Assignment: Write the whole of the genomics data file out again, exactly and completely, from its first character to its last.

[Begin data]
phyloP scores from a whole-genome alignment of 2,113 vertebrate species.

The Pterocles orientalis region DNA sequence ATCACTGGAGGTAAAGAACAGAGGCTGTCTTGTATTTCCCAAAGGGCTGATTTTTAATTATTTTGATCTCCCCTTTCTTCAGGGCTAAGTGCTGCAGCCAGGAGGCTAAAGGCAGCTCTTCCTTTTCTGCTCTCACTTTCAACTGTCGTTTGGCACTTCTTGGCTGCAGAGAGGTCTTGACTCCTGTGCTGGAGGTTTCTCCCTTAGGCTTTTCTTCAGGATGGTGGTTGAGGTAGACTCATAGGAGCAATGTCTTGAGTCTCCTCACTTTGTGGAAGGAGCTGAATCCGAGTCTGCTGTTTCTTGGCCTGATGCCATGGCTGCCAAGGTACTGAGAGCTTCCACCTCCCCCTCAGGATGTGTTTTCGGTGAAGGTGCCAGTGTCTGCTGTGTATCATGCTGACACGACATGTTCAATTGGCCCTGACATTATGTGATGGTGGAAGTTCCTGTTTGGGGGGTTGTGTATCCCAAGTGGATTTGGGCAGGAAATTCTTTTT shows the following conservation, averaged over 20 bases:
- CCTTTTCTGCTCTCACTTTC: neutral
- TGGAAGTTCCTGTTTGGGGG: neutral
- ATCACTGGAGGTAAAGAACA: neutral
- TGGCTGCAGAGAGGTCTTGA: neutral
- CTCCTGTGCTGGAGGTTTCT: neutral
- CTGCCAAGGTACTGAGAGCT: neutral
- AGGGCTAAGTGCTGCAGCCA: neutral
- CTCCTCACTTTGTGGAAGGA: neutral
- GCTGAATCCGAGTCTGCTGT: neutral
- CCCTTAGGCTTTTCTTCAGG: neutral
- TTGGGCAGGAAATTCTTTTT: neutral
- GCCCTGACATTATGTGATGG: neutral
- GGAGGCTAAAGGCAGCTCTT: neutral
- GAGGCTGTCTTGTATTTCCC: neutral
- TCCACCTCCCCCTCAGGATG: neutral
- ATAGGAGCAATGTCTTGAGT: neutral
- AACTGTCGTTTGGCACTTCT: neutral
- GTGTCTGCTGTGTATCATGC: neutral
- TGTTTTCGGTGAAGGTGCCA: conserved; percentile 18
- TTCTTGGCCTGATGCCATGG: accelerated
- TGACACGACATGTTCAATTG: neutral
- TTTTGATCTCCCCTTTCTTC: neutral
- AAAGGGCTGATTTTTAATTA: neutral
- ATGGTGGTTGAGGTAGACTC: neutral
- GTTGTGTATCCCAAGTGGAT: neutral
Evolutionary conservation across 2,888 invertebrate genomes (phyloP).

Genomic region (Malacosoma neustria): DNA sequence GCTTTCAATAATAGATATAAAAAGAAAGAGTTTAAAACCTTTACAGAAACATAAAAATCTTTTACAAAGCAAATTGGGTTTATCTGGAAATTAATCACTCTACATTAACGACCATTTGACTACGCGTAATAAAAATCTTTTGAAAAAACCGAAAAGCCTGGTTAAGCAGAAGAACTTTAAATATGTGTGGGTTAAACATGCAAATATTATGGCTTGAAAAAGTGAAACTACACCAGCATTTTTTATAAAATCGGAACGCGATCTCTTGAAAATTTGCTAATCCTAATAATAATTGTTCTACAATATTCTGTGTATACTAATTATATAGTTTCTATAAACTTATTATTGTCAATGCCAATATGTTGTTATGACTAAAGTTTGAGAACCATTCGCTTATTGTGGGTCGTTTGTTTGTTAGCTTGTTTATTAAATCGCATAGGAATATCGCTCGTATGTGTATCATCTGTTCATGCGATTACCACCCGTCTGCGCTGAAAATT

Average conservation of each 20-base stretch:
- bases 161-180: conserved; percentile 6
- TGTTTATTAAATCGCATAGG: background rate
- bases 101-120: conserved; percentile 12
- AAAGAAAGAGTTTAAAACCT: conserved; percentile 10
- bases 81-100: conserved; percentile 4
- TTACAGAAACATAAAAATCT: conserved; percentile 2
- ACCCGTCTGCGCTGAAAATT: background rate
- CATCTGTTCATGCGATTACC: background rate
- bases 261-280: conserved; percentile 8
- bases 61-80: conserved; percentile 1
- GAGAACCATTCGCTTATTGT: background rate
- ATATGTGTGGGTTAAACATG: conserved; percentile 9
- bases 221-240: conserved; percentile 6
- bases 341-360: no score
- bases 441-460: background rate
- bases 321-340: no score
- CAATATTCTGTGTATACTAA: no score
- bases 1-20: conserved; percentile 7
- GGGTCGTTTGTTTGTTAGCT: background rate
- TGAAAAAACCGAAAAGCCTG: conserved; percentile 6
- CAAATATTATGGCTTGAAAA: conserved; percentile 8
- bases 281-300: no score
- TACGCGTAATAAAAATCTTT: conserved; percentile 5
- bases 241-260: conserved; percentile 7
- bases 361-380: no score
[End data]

phyloP scores from a whole-genome alignment of 2,113 vertebrate species.

The Pterocles orientalis region DNA sequence ATCACTGGAGGTAAAGAACAGAGGCTGTCTTGTATTTCCCAAAGGGCTGATTTTTAATTATTTTGATCTCCCCTTTCTTCAGGGCTAAGTGCTGCAGCCAGGAGGCTAAAGGCAGCTCTTCCTTTTCTGCTCTCACTTTCAACTGTCGTTTGGCACTTCTTGGCTGCAGAGAGGTCTTGACTCCTGTGCTGGAGGTTTCTCCCTTAGGCTTTTCTTCAGGATGGTGGTTGAGGTAGACTCATAGGAGCAATGTCTTGAGTCTCCTCACTTTGTGGAAGGAGCTGAATCCGAGTCTGCTGTTTCTTGGCCTGATGCCATGGCTGCCAAGGTACTGAGAGCTTCCACCTCCCCCTCAGGATGTGTTTTCGGTGAAGGTGCCAGTGTCTGCTGTGTATCATGCTGACACGACATGTTCAATTGGCCCTGACATTATGTGATGGTGGAAGTTCCTGTTTGGGGGGTTGTGTATCCCAAGTGGATTTGGGCAGGAAATTCTTTTT shows the following conservation, averaged over 20 bases:
- CCTTTTCTGCTCTCACTTTC: neutral
- TGGAAGTTCCTGTTTGGGGG: neutral
- ATCACTGGAGGTAAAGAACA: neutral
- TGGCTGCAGAGAGGTCTTGA: neutral
- CTCCTGTGCTGGAGGTTTCT: neutral
- CTGCCAAGGTACTGAGAGCT: neutral
- AGGGCTAAGTGCTGCAGCCA: neutral
- CTCCTCACTTTGTGGAAGGA: neutral
- GCTGAATCCGAGTCTGCTGT: neutral
- CCCTTAGGCTTTTCTTCAGG: neutral
- TTGGGCAGGAAATTCTTTTT: neutral
- GCCCTGACATTATGTGATGG: neutral
- GGAGGCTAAAGGCAGCTCTT: neutral
- GAGGCTGTCTTGTATTTCCC: neutral
- TCCACCTCCCCCTCAGGATG: neutral
- ATAGGAGCAATGTCTTGAGT: neutral
- AACTGTCGTTTGGCACTTCT: neutral
- GTGTCTGCTGTGTATCATGC: neutral
- TGTTTTCGGTGAAGGTGCCA: conserved; percentile 18
- TTCTTGGCCTGATGCCATGG: accelerated
- TGACACGACATGTTCAATTG: neutral
- TTTTGATCTCCCCTTTCTTC: neutral
- AAAGGGCTGATTTTTAATTA: neutral
- ATGGTGGTTGAGGTAGACTC: neutral
- GTTGTGTATCCCAAGTGGAT: neutral
Evolutionary conservation across 2,888 invertebrate genomes (phyloP).

Genomic region (Malacosoma neustria): DNA sequence GCTTTCAATAATAGATATAAAAAGAAAGAGTTTAAAACCTTTACAGAAACATAAAAATCTTTTACAAAGCAAATTGGGTTTATCTGGAAATTAATCACTCTACATTAACGACCATTTGACTACGCGTAATAAAAATCTTTTGAAAAAACCGAAAAGCCTGGTTAAGCAGAAGAACTTTAAATATGTGTGGGTTAAACATGCAAATATTATGGCTTGAAAAAGTGAAACTACACCAGCATTTTTTATAAAATCGGAACGCGATCTCTTGAAAATTTGCTAATCCTAATAATAATTGTTCTACAATATTCTGTGTATACTAATTATATAGTTTCTATAAACTTATTATTGTCAATGCCAATATGTTGTTATGACTAAAGTTTGAGAACCATTCGCTTATTGTGGGTCGTTTGTTTGTTAGCTTGTTTATTAAATCGCATAGGAATATCGCTCGTATGTGTATCATCTGTTCATGCGATTACCACCCGTCTGCGCTGAAAATT

Average conservation of each 20-base stretch:
- bases 161-180: conserved; percentile 6
- TGTTTATTAAATCGCATAGG: background rate
- bases 101-120: conserved; percentile 12
- AAAGAAAGAGTTTAAAACCT: conserved; percentile 10
- bases 81-100: conserved; percentile 4
- TTACAGAAACATAAAAATCT: conserved; percentile 2
- ACCCGTCTGCGCTGAAAATT: background rate
- CATCTGTTCATGCGATTACC: background rate
- bases 261-280: conserved; percentile 8
- bases 61-80: conserved; percentile 1
- GAGAACCATTCGCTTATTGT: background rate
- ATATGTGTGGGTTAAACATG: conserved; percentile 9
- bases 221-240: conserved; percentile 6
- bases 341-360: no score
- bases 441-460: background rate
- bases 321-340: no score
- CAATATTCTGTGTATACTAA: no score
- bases 1-20: conserved; percentile 7
- GGGTCGTTTGTTTGTTAGCT: background rate
- TGAAAAAACCGAAAAGCCTG: conserved; percentile 6
- CAAATATTATGGCTTGAAAA: conserved; percentile 8
- bases 281-300: no score
- TACGCGTAATAAAAATCTTT: conserved; percentile 5
- bases 241-260: conserved; percentile 7
- bases 361-380: no score